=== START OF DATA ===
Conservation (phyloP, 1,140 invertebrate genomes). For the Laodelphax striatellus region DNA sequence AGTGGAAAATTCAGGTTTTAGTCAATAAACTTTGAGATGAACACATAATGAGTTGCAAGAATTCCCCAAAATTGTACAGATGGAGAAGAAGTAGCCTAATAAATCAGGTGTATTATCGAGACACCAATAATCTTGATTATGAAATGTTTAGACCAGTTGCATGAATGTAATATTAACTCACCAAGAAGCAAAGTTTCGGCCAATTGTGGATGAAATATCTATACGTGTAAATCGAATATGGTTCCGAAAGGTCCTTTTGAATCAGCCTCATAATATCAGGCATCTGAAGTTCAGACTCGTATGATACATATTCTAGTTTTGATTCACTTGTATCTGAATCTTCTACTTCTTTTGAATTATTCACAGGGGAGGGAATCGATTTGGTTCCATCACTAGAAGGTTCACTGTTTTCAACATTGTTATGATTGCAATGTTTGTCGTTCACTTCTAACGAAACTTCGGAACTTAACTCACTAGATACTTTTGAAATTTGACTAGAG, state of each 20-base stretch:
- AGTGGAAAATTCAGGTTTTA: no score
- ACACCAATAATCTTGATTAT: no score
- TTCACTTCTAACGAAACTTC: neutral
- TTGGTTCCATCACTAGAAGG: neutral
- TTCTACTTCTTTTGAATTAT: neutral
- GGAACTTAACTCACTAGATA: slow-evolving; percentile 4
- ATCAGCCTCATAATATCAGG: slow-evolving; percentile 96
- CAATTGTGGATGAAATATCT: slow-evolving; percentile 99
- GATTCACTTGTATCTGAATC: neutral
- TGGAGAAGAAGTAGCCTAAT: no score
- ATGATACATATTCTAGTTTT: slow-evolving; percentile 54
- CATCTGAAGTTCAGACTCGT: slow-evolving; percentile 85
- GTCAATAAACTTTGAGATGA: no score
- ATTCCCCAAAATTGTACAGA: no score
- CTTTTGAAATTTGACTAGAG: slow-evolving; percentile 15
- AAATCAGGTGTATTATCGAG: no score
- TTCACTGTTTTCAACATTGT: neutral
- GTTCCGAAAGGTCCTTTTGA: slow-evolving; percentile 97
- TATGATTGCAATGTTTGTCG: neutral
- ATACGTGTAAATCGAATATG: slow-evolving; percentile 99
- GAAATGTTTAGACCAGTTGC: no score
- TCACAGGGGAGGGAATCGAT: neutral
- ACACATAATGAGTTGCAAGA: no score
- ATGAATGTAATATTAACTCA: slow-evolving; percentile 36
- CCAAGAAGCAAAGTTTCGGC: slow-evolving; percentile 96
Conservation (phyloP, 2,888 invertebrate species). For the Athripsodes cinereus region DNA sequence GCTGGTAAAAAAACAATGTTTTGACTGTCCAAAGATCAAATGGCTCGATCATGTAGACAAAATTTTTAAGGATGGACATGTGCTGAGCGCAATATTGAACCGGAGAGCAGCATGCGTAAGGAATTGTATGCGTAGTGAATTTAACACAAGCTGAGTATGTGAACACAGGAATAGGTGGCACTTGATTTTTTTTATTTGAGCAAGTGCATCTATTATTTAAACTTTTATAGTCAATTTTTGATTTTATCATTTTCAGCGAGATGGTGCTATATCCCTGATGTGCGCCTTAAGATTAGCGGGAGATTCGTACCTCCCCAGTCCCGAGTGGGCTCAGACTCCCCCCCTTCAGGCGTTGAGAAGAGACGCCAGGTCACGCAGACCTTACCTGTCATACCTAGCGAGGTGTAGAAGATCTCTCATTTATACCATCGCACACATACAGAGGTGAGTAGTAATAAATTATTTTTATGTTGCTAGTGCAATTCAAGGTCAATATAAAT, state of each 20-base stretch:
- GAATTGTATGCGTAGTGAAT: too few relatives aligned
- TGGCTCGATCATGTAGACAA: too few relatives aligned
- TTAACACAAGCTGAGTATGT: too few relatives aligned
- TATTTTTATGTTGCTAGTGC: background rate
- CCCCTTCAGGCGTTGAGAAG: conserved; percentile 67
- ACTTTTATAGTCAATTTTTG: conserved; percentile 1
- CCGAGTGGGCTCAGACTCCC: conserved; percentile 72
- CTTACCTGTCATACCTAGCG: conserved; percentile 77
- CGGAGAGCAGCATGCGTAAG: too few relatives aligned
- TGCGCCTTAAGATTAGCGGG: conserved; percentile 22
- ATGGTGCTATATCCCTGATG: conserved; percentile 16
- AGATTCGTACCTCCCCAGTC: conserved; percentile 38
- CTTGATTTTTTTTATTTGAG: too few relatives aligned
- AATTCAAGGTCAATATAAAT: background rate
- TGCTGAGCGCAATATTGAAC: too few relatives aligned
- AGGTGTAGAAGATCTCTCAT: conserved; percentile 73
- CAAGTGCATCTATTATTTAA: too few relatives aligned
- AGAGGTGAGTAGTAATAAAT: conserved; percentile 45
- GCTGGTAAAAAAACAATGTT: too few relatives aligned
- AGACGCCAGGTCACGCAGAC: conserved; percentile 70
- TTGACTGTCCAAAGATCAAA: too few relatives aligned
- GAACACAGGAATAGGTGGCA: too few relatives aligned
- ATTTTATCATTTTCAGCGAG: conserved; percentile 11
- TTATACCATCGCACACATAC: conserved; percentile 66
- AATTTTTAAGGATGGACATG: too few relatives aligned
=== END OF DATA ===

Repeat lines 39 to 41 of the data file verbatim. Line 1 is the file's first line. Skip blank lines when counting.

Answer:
- AGATTCGTACCTCCCCAGTC: conserved; percentile 38
- CTTGATTTTTTTTATTTGAG: too few relatives aligned
- AATTCAAGGTCAATATAAAT: background rate